Pete’s cell phone rang. It was the police. His boss had been arrested for embezzlement. Could they come over to get some background facts from him? No, the firm was not going to reopen. There was no money to even cover the final paychecks.
Pete got to his feet, wiping his forehead. So much for his week off. He’d be spending it reworking his resume and contacting his network of business contacts. Better head inside to get ready for the detectives to arrive. He realized he was sweating. But he’d land on his feet; he could do this. Everybody had a bit of bad luck. It was just such a shock.
Just as he closed the patio doors behind him, his wife’s best friend threw open the front door. “I’m so sorry, Peter! Is there anything I can do?”
Wow, news travels fast, he thought. “No, Marnie. I’m okay. I’ll just have to find another job. I’m sure I’m not the first.”
Marnie jerked her head forward, her eyebrows drawn way down. “Job? No. I mean about the accident.” Her hand flew to her mouth, and she burst into tears. “You didn’t know. Of course you don’t know. They called me by mistake. Because my last name is Peters. They thought they were calling you, your number …to tell you…they’re…gone, Peter. A car accident, in the mountains, nothing left. They’re all gone.”
Just then the police arrived, knocked, and entered–both detectives and traffic police, ready to share the news of the embezzlement, the accident, and oh, there was more. Peter’s boss had not only been an embezzler, but also a hacker. He’d cleaned out Peter’s bank and investment accounts, borrowed on Peter’s life insurance plan, and run up an amazing amount of credit card debt in Peter’s name. Peter was wiped out.
Night came, and Peter stopped answering the phone. He sat in the dark. I can’t even pay for the funerals, he thought. Or food. His eyes felt hot, and he realized he was running a fever. Not that he cared. What was a fever when he’d lost all his family? But over the course of the next hours, his joints began to ache with a pain that seemed to be coming from deep inside him. A neighbor found him delirious in the front yard the next day and rushed him to the hospital. It took three tries to find a hospital that would take him since Peter’s health insurance had been cancelled, and his credit had been trashed by his hacker boss. He was a charity case now.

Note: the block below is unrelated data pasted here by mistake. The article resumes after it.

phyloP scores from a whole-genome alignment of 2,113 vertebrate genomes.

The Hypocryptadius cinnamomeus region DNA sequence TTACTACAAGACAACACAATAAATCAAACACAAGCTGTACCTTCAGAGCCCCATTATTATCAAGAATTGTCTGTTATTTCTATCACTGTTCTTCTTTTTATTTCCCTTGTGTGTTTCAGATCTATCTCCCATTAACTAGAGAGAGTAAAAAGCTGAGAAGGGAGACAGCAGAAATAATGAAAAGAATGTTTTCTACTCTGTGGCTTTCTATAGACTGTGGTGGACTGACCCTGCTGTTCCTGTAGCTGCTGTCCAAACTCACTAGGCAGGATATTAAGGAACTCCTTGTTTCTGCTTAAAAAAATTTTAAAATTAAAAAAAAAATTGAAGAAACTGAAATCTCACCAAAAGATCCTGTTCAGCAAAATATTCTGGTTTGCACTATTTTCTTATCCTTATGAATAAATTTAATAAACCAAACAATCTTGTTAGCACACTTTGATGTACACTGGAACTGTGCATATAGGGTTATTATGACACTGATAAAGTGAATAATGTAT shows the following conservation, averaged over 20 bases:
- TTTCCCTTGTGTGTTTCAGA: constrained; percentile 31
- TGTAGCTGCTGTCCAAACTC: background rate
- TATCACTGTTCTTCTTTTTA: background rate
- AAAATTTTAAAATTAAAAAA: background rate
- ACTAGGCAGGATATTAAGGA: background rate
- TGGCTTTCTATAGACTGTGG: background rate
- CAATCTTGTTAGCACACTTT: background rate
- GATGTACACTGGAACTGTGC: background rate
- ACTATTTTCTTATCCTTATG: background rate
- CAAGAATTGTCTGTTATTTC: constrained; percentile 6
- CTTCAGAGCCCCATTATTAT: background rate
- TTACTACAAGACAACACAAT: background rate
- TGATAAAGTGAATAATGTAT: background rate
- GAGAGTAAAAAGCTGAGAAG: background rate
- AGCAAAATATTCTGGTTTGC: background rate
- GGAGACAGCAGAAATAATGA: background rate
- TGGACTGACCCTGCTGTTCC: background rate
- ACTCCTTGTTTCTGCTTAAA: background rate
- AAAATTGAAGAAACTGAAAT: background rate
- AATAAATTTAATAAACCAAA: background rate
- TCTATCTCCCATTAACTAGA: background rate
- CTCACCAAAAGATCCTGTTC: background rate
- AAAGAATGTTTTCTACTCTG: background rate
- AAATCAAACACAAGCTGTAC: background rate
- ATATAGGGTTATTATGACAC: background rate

When he recovered, he had nowhere to go. No one wanted to help since his problems were so deep, they frightened his old friends away, almost as if Peter’s misfortune might rub off on them. He took to sleeping on the beach, thankful that it was still summer. Thieves stole his shoes, his belt, his watch. He had nothing. He ate food people threw away in the trash cans at the beach—pieces of hot dogs, the kernels in the bottom of boxes of popcorn, shreds of potato chips left in the bag, apple cores. By day he sat in the shade of the cement walkway, watching Lake Michigan roll in and families play in the sand. How had things gone so wrong, so quickly? It was more than he could take in.
* * * * *
And, of course, it wasn’t his fault. It was mine. Third person omniscient gives me such ultimate power that I had to see if I could trash the perfect life I’d given Peter. It was so easy; it only took nine paragraphs. Now Peter is homeless, lost, sick, and alone. But it still doesn’t feel quite right. I’m treating him as a pawn, a modern day Job, someone who has to go through whatever I pick for him. That’s a writing tactic I typically advise against. I haven’t given him a chance to develop a personality or even have much in the way of emotion. That’s not really fair to him.
Ah the burdens of omnipotence. You’d think with absolute power, we writers could do whatever we want, but apparently not. We are playing with human beings who have free will, and once we admit that, things get very, very complicated for us omniscient folks.
So now I have to admit that he can do more than merely ride out the misery of those nine paragraphs. He can act. Maybe I should give him a paper clip, a plastic bag, a spoon, a candy wrapper, and a piece of gravel. Or maybe you have a better idea.